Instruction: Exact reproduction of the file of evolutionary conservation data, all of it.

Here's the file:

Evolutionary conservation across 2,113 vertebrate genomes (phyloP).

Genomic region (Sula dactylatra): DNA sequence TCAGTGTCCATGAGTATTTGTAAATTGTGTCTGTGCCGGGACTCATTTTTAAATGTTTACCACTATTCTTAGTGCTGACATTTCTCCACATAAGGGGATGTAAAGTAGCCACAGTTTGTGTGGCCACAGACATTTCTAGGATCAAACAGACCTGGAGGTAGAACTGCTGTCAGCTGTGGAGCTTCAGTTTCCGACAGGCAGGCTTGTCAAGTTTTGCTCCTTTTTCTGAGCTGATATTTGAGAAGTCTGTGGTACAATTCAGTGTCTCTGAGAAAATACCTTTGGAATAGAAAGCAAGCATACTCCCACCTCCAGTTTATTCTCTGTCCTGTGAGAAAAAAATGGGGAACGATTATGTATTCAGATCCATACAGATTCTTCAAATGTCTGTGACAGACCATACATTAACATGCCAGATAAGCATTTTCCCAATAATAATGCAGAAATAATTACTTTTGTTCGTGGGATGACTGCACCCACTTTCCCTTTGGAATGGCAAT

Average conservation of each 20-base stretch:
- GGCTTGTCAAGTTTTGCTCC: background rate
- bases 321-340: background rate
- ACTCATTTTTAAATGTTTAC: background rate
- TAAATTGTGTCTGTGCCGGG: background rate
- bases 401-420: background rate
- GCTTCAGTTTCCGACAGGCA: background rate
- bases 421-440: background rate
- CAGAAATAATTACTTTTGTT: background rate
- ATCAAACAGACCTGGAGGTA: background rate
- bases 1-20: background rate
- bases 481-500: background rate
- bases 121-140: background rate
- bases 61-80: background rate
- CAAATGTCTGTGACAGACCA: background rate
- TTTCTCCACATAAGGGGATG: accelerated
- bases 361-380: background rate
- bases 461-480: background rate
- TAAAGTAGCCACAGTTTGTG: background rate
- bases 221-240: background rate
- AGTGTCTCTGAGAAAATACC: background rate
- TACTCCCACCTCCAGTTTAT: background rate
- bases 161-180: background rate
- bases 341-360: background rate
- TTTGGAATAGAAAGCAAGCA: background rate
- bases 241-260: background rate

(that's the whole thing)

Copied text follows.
Evolutionary conservation across 2,113 vertebrate genomes (phyloP).

Genomic region (Sula dactylatra): DNA sequence TCAGTGTCCATGAGTATTTGTAAATTGTGTCTGTGCCGGGACTCATTTTTAAATGTTTACCACTATTCTTAGTGCTGACATTTCTCCACATAAGGGGATGTAAAGTAGCCACAGTTTGTGTGGCCACAGACATTTCTAGGATCAAACAGACCTGGAGGTAGAACTGCTGTCAGCTGTGGAGCTTCAGTTTCCGACAGGCAGGCTTGTCAAGTTTTGCTCCTTTTTCTGAGCTGATATTTGAGAAGTCTGTGGTACAATTCAGTGTCTCTGAGAAAATACCTTTGGAATAGAAAGCAAGCATACTCCCACCTCCAGTTTATTCTCTGTCCTGTGAGAAAAAAATGGGGAACGATTATGTATTCAGATCCATACAGATTCTTCAAATGTCTGTGACAGACCATACATTAACATGCCAGATAAGCATTTTCCCAATAATAATGCAGAAATAATTACTTTTGTTCGTGGGATGACTGCACCCACTTTCCCTTTGGAATGGCAAT

Average conservation of each 20-base stretch:
- GGCTTGTCAAGTTTTGCTCC: background rate
- bases 321-340: background rate
- ACTCATTTTTAAATGTTTAC: background rate
- TAAATTGTGTCTGTGCCGGG: background rate
- bases 401-420: background rate
- GCTTCAGTTTCCGACAGGCA: background rate
- bases 421-440: background rate
- CAGAAATAATTACTTTTGTT: background rate
- ATCAAACAGACCTGGAGGTA: background rate
- bases 1-20: background rate
- bases 481-500: background rate
- bases 121-140: background rate
- bases 61-80: background rate
- CAAATGTCTGTGACAGACCA: background rate
- TTTCTCCACATAAGGGGATG: accelerated
- bases 361-380: background rate
- bases 461-480: background rate
- TAAAGTAGCCACAGTTTGTG: background rate
- bases 221-240: background rate
- AGTGTCTCTGAGAAAATACC: background rate
- TACTCCCACCTCCAGTTTAT: background rate
- bases 161-180: background rate
- bases 341-360: background rate
- TTTGGAATAGAAAGCAAGCA: background rate
- bases 241-260: background rate